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7 social media mistakes job seekers must avoid

Sarah K. White | July 24, 2015
If you aren't hearing back from recruiters and hiring managers, it might be time to take a good look at your social media presence. Industry experts explain how you may be turning off potential employers.

7 social media mistakes job seekers must avoid

Social media can be a fun part of your day. You get to interact with friends, family and strangers -- and maybe if you're lucky, get a retweet from your favorite celebrity. But as much as you may like to put yourself out there, it can be easy to forget that your public social media accounts are just that: public.

When it comes time to job search, you may find that your social media profiles keep the interviews at bay. Just as social media has changed the way you interact with friends, it's also changed how recruiters find and qualify potential candidates.

But the answer isn't to go offline and deactivate your profiles, because as Jayme Pretzloff, director of marketing for Wixon Jewelers points out, "Not being on social media sites can absolutely hurt your chances of being recognized and, ultimately, hired."

The bottom-line is you need to cultivate a professional and personable online presence. You can find that balance by avoiding these seven social media mistakes.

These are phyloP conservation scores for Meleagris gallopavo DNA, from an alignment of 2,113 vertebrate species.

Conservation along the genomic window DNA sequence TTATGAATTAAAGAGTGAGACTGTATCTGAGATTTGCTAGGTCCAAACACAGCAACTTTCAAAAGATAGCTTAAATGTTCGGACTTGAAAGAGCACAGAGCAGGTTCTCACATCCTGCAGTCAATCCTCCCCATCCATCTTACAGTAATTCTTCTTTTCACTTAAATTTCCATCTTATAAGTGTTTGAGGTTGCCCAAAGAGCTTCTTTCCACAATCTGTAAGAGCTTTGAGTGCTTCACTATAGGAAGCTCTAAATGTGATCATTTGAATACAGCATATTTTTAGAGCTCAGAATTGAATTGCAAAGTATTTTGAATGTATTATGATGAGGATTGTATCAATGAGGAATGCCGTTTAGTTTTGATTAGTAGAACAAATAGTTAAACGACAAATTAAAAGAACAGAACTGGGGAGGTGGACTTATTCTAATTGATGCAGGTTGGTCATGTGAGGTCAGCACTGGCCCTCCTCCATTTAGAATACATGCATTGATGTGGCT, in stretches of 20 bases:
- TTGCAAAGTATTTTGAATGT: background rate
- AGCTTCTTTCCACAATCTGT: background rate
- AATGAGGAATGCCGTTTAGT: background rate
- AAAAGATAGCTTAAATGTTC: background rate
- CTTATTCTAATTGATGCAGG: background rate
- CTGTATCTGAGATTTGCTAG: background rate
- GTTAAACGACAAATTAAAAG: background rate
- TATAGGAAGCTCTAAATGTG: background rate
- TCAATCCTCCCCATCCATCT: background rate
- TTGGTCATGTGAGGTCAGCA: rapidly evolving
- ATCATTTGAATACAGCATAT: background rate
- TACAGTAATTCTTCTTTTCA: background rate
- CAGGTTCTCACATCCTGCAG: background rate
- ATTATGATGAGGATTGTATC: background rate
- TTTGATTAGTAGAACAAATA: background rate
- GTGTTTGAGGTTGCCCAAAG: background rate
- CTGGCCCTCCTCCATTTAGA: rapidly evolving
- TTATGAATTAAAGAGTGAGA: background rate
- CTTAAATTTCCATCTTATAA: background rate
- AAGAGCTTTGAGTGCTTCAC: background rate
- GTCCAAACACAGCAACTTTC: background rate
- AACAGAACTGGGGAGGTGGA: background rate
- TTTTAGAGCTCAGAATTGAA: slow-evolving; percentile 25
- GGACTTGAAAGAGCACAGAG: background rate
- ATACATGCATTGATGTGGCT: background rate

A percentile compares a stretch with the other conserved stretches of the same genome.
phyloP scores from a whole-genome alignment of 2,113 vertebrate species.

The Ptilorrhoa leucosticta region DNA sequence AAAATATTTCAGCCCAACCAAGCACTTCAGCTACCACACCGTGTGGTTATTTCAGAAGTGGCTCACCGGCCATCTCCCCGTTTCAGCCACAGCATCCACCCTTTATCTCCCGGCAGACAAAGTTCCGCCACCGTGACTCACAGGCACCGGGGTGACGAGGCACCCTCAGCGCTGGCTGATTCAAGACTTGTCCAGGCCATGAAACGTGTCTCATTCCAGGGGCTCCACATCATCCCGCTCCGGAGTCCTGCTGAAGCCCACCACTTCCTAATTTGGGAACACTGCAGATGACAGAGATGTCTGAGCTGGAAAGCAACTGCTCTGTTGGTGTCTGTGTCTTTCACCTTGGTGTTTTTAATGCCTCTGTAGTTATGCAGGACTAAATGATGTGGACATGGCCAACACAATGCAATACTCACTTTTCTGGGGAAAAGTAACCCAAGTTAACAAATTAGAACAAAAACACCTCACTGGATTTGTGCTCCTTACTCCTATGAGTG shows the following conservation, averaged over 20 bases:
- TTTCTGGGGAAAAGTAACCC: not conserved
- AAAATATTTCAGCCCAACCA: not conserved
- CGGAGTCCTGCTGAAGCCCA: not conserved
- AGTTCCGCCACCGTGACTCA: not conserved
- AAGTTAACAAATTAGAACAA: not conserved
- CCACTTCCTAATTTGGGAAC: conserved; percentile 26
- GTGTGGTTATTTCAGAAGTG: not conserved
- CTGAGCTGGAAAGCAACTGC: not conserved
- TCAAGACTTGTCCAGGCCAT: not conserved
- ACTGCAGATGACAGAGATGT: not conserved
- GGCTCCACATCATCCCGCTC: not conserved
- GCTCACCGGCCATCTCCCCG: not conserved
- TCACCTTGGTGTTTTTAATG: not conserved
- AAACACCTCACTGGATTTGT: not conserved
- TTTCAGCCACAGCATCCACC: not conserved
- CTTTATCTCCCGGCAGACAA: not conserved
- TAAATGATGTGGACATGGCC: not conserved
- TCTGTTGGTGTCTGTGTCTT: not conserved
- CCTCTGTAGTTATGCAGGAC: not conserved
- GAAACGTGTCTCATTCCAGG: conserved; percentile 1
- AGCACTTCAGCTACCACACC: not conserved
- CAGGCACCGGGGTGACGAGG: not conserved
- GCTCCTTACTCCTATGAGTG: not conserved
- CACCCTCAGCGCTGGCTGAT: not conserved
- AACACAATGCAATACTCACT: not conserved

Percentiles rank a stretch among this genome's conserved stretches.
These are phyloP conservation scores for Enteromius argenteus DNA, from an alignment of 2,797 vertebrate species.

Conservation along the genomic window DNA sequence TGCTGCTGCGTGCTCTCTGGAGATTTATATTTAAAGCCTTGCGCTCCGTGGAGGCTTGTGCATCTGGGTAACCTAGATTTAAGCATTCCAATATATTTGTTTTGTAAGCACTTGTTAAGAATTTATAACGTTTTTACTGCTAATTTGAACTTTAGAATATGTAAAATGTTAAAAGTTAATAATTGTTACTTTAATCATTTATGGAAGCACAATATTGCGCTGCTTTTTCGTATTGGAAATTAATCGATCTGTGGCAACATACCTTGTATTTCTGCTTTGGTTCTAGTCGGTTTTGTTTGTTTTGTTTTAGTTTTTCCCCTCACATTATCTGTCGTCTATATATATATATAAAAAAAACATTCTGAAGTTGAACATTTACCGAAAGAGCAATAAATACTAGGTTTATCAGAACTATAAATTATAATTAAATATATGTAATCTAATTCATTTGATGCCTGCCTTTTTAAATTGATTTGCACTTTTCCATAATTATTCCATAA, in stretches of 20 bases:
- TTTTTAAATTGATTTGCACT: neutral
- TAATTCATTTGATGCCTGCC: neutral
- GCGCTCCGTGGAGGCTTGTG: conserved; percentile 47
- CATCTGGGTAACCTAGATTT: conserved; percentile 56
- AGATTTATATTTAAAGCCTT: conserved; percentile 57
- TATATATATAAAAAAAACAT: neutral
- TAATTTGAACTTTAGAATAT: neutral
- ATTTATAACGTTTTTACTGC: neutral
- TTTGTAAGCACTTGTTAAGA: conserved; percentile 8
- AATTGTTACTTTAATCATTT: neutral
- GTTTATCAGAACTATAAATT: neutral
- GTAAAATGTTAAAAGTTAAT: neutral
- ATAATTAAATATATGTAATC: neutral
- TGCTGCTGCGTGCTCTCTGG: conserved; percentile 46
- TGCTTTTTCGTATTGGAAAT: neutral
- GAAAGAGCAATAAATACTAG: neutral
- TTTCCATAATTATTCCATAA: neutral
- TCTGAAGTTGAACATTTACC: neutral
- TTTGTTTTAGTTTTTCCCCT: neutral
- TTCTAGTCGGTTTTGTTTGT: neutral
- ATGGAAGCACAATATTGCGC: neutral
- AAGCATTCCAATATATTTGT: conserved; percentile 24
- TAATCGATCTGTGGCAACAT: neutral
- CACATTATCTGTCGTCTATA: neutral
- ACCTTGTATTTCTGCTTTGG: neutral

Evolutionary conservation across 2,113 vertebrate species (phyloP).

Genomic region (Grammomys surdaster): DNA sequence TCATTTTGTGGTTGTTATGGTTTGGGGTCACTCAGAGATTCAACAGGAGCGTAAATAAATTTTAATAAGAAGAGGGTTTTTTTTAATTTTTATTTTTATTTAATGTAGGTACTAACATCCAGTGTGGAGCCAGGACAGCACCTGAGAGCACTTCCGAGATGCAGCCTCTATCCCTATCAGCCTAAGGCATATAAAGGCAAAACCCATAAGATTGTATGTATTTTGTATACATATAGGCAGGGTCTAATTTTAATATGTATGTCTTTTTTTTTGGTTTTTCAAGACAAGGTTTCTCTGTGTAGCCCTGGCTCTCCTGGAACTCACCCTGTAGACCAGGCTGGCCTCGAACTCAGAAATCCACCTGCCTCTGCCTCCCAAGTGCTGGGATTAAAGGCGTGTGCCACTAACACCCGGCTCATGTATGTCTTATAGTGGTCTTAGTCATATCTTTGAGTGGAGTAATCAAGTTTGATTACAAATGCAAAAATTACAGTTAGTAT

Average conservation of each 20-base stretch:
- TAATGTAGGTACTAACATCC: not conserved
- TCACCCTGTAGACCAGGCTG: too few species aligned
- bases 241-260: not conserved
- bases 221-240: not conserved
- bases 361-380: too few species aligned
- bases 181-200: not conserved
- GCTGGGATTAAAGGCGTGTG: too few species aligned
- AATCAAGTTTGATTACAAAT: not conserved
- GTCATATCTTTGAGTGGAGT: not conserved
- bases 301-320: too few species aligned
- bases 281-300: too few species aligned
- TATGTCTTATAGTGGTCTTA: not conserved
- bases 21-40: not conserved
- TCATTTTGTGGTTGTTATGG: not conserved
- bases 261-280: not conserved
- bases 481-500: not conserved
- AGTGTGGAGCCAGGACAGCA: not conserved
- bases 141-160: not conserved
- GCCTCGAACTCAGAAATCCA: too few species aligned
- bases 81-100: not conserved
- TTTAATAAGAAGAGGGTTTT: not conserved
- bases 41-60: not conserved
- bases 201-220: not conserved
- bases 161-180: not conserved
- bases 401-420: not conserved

Abandoning your professional profile

You might have fired up a Twitter account to connect with professionals in your industry and follow influencers and media outlets. Or maybe you finally updated your LinkedIn profile with your work history and relevant information. That's great, just don't forget to update it. Recruiters and hiring managers will be happy to see that you are active on social media, but they might not be impressed if you aren't updating it on a somewhat regular basis. In a survey of 400 executives by The Creative Group, 34 percent of respondents said job seekers make the mistake of not updating their professional profiles.

Not engaging

Social networks are about being social and interacting, not lurking in the corners watching others have conversations. Once you get used to whatever platform you've adopted, try engaging with other users. You might not get a response from everyone, but it's a great way to show potential recruiters that you're not only getting out there, but you're starting conversations and interacting with industry leaders. Pretzloff suggests that you follow companies you'd want to work for yourself, check out job search feeds and start following some recruiters. The more you build a profile that reflects your career aspirations, the more likely you are to connect with people in the industry who can open doors.

Not building an audience

Building audience goes back to engaging with other users on Twitter, and it's important to show recruiters and hiring managers that you are capable of growing an audience. It's not about having thousands of followers, either, because that can oftentimes be out of your control. But it's about cultivating a quality audience, says Samuel Scott, director of marketing and communications at "Has the person built a real audience? If so, how -- and could the same strategy be applied to our company?" says Scott. By utilizing your social media profiles effectively, it can demonstrate your ability to adapt to new technology, and that is a valuable asset for any company.


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